In Tacoma, the music came after an official proclamation of “Northwest Sinfonietta Day” by Mayor Marilyn Strickland, and a welcome. Strickland conducted her way through the U.S. national anthem without mishap, and then Cuban violist Jesús Carnero de la Teja took the baton for the Cuban anthem. After three dances by Ernesto Lecuona, the “Cuban Gershwin,” which showed both Lecuona’s flair for ineffable orchestration and a sultry, dramatic flair from the musicians, Carnero again took the podium from director Christophe Chagnard to lead “Danzon Ragon” by Cuban pianist Andrés Alen. Under Carnero’s deft leadership, which also included some suave dancing and inviting the audience to clap along, the bossa nova featured a strong percussion section and smooth brass solos. The Cuban string players also got to lead their respective sections, which was a nice gesture.

And then hot Havana humidity gave way to Germanic Sturm-und-Drang, as Beethoven’s Symphony no. 9 began. Read more »

Oct.
2nd

It’s official: Friday is Northwest Sinfonietta Day, says Governor Gregoire

Goodness knows we don’t need any more official “days” (“Walk Your Dog Day,” “Brush Your Teeth Day”) but this one is actually well-deserved. This Friday has been officially proclaimed Northwest Sinfonietta Day in the state of Washington by Governor Christine Gregoire, and it’s largely because of the supreme effort this local orchestra has made in creating a musical bond with a chamber orchestra in Tacoma’s sister city of Cienfuegos, Cuba. (You can read the main story here.)

For the last two years Sinfonietta director Neil Birnbaum has been working hard alongside congressman Norm Dicks, senator Maria Cantwell and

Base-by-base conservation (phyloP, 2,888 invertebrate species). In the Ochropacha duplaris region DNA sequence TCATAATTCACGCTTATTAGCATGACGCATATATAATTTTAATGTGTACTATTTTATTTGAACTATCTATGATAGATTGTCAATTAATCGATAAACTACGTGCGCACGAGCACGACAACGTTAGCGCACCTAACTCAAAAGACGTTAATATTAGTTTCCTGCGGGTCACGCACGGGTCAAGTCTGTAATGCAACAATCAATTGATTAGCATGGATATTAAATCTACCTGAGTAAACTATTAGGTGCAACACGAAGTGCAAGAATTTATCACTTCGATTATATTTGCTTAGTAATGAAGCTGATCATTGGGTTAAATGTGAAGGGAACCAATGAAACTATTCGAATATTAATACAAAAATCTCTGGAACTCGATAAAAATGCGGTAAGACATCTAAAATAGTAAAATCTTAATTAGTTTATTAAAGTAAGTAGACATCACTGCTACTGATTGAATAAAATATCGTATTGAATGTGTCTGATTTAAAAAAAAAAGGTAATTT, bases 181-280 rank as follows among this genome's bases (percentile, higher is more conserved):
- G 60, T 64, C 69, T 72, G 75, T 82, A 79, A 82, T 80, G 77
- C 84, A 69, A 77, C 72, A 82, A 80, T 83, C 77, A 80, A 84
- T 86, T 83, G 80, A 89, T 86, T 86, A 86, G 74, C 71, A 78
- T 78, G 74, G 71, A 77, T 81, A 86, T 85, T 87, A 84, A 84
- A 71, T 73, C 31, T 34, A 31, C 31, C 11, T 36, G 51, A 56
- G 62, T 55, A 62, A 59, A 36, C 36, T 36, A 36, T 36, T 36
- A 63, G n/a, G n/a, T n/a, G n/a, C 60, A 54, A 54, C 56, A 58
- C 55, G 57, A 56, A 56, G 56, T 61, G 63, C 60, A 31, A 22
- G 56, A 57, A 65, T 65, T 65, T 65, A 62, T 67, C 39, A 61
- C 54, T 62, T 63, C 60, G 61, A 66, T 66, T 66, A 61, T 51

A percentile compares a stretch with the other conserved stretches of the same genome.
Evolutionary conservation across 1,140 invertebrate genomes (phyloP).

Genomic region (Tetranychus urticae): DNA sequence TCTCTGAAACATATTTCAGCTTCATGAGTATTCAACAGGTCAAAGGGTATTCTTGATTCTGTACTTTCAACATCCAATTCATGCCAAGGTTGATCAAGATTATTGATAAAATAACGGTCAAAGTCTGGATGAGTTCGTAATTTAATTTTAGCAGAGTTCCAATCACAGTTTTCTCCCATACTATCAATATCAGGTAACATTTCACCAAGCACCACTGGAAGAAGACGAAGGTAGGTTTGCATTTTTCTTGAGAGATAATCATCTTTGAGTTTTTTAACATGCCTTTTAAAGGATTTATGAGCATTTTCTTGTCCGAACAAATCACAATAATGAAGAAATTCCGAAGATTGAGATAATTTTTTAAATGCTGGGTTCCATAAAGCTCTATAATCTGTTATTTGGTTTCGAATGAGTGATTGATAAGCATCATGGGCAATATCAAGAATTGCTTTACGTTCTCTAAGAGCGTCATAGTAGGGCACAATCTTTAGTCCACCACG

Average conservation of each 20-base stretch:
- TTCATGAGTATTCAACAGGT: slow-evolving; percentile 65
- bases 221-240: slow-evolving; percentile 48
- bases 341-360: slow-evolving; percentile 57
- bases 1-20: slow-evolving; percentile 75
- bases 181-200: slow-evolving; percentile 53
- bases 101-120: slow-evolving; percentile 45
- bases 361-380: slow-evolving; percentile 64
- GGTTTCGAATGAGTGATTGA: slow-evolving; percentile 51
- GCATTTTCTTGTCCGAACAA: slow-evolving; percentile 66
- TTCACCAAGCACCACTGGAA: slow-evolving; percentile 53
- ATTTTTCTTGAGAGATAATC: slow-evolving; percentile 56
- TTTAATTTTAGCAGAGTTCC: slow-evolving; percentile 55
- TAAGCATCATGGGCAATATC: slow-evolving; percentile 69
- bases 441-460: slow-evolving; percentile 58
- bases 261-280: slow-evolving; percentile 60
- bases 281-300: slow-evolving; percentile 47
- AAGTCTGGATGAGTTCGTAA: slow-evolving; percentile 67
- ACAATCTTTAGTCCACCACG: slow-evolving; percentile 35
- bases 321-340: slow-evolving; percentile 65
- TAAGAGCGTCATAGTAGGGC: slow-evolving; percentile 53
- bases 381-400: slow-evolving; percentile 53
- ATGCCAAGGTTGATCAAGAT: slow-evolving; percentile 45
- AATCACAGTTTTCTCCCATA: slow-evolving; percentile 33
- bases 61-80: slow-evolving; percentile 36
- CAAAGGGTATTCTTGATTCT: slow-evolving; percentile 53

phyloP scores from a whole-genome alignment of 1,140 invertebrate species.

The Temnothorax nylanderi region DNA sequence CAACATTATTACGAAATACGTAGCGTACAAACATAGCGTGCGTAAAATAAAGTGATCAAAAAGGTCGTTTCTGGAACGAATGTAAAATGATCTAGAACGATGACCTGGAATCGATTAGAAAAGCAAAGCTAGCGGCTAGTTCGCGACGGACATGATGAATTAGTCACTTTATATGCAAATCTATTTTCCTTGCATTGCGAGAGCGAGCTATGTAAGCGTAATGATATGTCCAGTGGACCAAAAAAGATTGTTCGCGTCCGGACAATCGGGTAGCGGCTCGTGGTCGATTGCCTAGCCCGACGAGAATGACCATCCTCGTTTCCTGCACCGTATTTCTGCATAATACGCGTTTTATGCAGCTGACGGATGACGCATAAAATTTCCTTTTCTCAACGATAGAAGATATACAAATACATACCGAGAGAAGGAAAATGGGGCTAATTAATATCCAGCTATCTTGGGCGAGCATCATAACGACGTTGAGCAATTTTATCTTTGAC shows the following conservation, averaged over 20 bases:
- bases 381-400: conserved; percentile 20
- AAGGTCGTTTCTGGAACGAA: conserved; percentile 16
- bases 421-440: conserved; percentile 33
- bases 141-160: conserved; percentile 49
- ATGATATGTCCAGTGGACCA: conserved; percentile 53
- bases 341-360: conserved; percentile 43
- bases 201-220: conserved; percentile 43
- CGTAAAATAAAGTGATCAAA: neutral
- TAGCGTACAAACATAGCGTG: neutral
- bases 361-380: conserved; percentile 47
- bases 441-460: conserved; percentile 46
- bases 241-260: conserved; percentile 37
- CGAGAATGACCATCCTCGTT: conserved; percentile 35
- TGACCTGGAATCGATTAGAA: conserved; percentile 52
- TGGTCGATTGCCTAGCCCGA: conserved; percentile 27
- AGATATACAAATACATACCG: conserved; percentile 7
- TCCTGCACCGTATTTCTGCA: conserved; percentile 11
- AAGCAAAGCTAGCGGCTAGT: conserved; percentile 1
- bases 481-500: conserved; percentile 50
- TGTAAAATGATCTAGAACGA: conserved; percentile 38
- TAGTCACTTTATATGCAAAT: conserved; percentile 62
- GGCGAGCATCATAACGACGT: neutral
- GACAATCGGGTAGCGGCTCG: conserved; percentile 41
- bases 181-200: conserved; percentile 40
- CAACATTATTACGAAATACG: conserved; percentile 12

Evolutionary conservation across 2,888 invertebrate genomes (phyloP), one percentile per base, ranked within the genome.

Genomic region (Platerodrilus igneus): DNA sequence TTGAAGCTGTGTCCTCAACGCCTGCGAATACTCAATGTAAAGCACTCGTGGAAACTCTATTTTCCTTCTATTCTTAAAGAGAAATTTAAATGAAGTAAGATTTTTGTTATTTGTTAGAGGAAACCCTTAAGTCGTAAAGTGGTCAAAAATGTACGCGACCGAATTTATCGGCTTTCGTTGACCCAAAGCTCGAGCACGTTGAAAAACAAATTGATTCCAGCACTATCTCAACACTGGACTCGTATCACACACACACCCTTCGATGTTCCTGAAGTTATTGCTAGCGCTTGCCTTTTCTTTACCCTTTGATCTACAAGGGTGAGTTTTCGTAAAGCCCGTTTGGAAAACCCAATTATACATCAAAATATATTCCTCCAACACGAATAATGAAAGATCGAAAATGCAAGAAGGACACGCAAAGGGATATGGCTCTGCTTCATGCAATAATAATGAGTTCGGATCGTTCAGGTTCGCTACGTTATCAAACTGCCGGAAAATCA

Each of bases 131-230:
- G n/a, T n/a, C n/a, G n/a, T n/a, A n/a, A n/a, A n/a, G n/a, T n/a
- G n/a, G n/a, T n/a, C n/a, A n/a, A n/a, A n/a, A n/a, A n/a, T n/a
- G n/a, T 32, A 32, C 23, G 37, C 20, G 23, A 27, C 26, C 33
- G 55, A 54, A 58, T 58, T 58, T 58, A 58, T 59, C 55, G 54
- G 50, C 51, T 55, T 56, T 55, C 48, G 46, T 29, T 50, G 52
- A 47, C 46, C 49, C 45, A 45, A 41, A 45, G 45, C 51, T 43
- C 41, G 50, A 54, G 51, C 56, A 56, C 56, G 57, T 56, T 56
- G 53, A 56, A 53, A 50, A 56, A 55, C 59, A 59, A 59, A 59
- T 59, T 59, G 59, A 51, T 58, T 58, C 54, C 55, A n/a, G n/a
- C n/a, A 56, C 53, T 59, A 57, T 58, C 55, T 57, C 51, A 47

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Sep.
10th

Tacoma Symphony Orchestra grant doubles endowment; another allows new development position

The Tacoma Symphony Orchestra is the recipient of two new grants totaling $554,000, one effectively doubling the organization’s endowment and the other allowing the formation of a new position to develop the orchestra’s patronage, executive director Andy Buelow announced this week.

A $419,000 gift from the estate of George A. Lagerquist, pledged 13 years ago, was recently given in completion to the Tacoma Symphony, for whose endowment fund it was earmarked. Lagerquist, who died in 2003, had made the pledge in 1999 in honor of his wife Mary, who died unexpectedly last year. A trustee and benefactor of

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Aug.
21st

Tacoma Opera to partner with Tacoma Symphony for performances; other changes in the works

Tacoma Opera director Noel Koran. Courtesy image.

Noel Koran, in his first full season as director of Tacoma Opera, has announced that the company has agreed to partner with the Tacoma Symphony to provide the orchestral score to two of the season’s three operas. The change is one of several which include morphing the Young Artists program into a mainstage opera, casting out-of region singers, programming more well-known operas and featuring Koran himself as stage director for “Così fan tutte” and “La Traviata.”

We’re really excited about this relationship,” said Koran. “We have a long-standing relationship with our own orchestra, but in this economic environment there’s a lot of focus from funding organizations on collaboration. And our best-selling production ever was “The Abduction from the Seraglio,” which was done in conjunction with the Northwest Sinfonietta.” Read more »

July
31st

Free concert Saturday with Tacoma Community College Summer Orchestra

Among the many outdoor music events this summer in South Puget Sound is the annual Tacoma Community College Summer Orchestra. A great chance for community and amateur musicians to get together and play, it’s also a great opportunity to hear free classical music. The concert’s at noon this Saturday.

“This experience is designed to be an inclusive community event, allowing musicians from a variety of experiences to be a part of a large orchestral masterwork,” says director John Falskow, music department chair at TCC.

The program is the tuneful, Spanish-overtoned “L’Arlesienne” suites 1 and 2 by Georges Bizet. The